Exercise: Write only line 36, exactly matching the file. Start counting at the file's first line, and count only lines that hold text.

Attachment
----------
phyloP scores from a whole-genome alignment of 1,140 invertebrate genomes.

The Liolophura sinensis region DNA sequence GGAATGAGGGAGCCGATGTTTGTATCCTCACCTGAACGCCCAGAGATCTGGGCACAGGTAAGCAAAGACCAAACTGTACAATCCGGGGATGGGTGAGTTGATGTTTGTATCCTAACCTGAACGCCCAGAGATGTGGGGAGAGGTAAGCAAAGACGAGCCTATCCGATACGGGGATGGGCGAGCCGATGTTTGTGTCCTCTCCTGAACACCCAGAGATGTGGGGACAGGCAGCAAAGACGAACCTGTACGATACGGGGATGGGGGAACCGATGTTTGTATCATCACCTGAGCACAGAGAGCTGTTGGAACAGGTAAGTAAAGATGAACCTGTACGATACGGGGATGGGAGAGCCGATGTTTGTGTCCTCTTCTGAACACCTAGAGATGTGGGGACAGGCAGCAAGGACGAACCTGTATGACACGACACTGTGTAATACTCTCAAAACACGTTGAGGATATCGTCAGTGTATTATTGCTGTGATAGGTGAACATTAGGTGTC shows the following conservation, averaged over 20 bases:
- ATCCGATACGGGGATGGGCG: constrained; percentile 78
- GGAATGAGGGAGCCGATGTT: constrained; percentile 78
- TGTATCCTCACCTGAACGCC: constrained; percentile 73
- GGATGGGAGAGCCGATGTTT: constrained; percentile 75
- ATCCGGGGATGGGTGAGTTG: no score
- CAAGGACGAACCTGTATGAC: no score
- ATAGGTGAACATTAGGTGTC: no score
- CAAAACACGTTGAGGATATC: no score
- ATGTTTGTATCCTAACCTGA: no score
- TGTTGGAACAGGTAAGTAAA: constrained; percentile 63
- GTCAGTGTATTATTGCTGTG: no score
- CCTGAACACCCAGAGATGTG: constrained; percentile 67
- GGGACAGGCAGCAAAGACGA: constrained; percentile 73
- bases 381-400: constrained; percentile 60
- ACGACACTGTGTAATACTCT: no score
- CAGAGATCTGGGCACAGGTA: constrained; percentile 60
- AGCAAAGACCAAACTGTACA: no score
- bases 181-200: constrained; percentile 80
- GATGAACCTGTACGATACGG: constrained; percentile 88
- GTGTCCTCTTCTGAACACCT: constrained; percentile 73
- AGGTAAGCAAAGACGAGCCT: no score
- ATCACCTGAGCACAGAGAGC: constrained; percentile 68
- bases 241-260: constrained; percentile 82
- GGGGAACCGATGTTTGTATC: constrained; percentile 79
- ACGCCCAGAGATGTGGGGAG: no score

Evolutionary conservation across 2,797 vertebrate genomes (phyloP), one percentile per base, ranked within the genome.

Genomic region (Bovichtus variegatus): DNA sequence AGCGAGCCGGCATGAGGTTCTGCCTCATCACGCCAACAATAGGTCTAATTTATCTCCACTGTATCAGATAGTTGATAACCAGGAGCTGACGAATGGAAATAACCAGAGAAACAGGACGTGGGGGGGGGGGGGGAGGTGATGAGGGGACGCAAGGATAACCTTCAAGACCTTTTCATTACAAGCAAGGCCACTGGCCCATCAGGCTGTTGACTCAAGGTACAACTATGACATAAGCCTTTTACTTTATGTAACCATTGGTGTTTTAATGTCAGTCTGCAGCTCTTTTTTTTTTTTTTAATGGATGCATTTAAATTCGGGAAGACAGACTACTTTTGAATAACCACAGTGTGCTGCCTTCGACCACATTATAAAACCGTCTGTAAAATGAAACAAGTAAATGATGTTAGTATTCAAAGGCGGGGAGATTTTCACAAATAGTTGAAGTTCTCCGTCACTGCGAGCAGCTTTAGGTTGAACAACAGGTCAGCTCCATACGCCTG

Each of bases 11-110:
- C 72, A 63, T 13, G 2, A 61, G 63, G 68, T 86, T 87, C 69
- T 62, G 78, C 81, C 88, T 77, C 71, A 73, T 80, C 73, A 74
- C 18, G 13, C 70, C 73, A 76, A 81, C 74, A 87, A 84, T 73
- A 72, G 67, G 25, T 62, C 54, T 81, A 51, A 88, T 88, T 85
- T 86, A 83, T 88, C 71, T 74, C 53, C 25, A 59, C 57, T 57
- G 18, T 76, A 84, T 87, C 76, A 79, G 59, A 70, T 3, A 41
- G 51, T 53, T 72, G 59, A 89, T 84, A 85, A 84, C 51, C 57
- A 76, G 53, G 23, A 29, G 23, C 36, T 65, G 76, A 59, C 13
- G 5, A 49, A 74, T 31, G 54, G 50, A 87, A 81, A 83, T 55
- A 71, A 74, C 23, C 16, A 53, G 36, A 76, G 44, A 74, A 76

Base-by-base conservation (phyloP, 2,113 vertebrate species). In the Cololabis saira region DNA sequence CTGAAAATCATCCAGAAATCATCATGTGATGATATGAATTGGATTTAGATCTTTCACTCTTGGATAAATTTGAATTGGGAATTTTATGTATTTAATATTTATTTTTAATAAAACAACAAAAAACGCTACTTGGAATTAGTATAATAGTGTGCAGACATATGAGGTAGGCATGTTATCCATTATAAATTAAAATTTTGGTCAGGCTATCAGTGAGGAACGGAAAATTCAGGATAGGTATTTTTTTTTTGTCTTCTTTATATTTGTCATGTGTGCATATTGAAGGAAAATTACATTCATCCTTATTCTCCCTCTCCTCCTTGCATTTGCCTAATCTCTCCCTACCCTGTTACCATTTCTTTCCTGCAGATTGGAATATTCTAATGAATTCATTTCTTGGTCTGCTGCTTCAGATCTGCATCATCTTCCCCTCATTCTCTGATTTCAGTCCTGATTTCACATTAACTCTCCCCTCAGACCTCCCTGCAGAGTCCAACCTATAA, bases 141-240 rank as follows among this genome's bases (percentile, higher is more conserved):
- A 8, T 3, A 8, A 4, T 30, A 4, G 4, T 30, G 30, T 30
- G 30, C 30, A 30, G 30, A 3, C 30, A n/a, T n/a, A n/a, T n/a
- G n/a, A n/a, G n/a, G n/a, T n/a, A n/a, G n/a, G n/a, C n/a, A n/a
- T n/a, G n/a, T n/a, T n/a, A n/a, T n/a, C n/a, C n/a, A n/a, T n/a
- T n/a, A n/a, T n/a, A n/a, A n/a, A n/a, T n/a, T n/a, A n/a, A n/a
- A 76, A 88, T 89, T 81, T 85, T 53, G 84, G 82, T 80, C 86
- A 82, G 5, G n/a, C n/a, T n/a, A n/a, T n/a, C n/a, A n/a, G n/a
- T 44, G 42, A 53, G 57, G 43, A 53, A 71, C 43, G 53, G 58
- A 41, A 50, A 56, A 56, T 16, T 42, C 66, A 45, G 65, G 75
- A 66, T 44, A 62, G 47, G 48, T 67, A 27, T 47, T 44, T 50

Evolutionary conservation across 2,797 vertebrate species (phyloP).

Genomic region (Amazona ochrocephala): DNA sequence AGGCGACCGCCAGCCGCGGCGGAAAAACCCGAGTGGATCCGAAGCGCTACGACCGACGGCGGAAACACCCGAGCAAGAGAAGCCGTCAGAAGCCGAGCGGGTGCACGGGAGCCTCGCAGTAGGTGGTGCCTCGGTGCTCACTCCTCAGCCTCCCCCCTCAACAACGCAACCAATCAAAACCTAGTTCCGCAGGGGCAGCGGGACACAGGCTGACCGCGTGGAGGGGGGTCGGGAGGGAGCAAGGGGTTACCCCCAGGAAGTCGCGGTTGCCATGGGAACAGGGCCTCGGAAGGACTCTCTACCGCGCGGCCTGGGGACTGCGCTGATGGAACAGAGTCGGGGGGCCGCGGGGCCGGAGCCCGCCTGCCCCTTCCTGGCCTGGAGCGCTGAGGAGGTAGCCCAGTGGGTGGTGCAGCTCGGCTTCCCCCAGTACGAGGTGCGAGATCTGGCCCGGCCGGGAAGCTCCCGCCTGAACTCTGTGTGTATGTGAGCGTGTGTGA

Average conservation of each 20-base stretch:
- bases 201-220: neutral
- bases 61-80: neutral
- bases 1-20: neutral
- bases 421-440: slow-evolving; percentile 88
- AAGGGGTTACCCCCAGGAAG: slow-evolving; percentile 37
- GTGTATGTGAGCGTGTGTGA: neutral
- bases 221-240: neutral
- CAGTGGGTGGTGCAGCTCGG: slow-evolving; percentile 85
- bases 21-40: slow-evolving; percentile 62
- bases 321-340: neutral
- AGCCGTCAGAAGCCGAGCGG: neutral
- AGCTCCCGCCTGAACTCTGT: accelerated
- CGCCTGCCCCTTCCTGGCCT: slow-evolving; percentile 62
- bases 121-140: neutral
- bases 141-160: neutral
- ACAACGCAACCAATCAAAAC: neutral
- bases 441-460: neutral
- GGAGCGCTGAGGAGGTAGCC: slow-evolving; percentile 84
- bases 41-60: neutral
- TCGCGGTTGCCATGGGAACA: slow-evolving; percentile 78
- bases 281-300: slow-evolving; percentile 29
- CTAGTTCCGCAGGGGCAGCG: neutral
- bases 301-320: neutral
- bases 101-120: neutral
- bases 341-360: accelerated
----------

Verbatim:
- G 18, T 76, A 84, T 87, C 76, A 79, G 59, A 70, T 3, A 41